Intel expects there to be 46.26 million Class A shares outstanding, with the potential for more depending on if the underwriters decide to exercise their option to purchase additional shares. The valuation, which is lower than earlier reports, is the latest sign that the initial public offering market has significantly cooled as interest rates rise and investors prepare for a potential recession. The sale of these shares will not be registered under the Securities Act of 1933, as amended. “Ingrained in Mobileye’s strategy is developing scalable solutions, with its future EyeQ processors poised to incrementally approach [fully autonomous driving], with Intel’s help,” noted Davuluri. What makes the case interesting is that Riad was in a 2016 Tesla Model S, and he wasn’t exactly driving—instead, he had engaged Tesla’s semi-autonomous Autopilot feature. It enables a Tesla EV to steer, accelerate and brake within its lane, without driver input.

What isMobileye Drive™?

In 2005, Dr. Gaby Hayon took over R&D – a position which he holds to this day – while Stein became the Chief Scientist, a role which he held until 2019. Six years ago, automakers and tech companies thought they were on the cusp of putting thousands of self-driving robotaxis on the street to carry passengers without a human driver. Based on Mobileye’s rich experience in driver-assist systems across 150+ million vehicles globally, Mobileye Drive brings years of expertise to autonomous mobility using reliable and road-tested self-driving technology.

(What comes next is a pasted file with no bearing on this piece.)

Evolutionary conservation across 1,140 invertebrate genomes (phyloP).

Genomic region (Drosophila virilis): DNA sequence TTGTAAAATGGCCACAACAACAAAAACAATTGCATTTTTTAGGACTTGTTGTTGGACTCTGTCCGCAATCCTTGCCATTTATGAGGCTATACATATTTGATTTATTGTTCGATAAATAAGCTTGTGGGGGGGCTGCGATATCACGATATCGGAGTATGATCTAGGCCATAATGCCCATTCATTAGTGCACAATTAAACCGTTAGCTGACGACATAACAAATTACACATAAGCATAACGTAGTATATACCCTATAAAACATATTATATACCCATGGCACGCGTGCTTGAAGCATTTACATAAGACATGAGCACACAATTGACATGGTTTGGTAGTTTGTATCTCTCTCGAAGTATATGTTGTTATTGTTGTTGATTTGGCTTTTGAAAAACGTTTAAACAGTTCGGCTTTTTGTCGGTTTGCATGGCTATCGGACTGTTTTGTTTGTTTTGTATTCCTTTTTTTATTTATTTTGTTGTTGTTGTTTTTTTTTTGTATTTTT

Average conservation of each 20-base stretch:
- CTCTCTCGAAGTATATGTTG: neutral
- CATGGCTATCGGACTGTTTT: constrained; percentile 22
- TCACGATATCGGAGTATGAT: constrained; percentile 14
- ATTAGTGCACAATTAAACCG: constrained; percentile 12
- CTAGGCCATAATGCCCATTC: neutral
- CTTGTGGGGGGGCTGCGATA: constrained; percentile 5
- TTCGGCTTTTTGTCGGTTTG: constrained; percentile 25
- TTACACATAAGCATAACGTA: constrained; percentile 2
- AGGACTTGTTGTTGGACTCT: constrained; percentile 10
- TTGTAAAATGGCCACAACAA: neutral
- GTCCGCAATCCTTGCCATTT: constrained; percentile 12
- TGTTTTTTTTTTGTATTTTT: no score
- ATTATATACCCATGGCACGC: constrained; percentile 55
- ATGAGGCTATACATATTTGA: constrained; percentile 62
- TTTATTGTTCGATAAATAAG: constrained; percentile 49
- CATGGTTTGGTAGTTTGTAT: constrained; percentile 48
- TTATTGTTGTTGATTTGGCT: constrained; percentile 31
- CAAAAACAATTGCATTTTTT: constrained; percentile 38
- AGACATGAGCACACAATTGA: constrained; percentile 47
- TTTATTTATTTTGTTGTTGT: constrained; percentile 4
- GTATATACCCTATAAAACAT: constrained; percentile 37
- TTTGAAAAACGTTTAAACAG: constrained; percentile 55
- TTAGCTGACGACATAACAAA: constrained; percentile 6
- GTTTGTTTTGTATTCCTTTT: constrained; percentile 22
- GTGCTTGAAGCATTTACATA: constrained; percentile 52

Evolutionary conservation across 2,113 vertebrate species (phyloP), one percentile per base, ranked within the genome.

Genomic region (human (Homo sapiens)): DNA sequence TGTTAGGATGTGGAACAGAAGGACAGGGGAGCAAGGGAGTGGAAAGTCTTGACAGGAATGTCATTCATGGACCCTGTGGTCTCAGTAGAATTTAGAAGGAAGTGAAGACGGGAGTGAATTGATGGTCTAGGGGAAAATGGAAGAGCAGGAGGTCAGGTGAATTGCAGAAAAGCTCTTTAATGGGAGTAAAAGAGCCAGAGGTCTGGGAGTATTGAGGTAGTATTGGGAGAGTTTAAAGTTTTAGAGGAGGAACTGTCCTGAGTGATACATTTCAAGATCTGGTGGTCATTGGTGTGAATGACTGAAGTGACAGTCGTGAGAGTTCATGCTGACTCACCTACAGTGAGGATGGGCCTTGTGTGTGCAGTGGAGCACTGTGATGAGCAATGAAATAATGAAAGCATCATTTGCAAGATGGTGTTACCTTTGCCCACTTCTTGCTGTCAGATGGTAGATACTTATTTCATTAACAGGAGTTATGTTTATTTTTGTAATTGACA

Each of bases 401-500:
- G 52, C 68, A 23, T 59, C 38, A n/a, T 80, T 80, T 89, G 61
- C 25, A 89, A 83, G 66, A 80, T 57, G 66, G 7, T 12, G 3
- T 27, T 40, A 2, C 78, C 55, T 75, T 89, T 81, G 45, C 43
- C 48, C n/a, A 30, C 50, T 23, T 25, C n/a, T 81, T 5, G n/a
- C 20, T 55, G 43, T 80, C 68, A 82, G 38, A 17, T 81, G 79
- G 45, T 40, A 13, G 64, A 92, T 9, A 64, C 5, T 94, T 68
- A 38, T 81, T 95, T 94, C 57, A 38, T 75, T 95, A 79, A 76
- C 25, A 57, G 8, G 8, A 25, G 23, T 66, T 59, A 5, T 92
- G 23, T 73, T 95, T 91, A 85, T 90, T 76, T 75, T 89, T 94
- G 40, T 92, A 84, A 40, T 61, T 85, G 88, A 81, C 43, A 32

Intel’s MobilEye Levels Up To Take On Tesla And Others In Self-Driving

The key thing that differentiates a “2+” system is that it operates with help from high-definition maps. These maps help vehicles decide when driver-assistance technology is safe to use, and they decrease the likelihood that the system will get confused and steer a vehicle out of its lane. While Musk has dismissed lidar as a crutch, Shashua argues that redundant sensors are essential to achieving better-than-human driving performance.

Mobileye founded

Though it could be argued the approach guarantees the vehicle won’t violate the vehicle code, though that might involve it in unsafe situations because other vehicles ignore the code. Regular driving involves such situations regularly, and MobilEye is one of the few to talk about solving them. In keeping with MobilEye’s quest for what might be described as the “Goldilocks” point, their mapping system does not have the high detail of those from Waymo and other companies, but it has much more information than a “no HD maps” player like Tesla.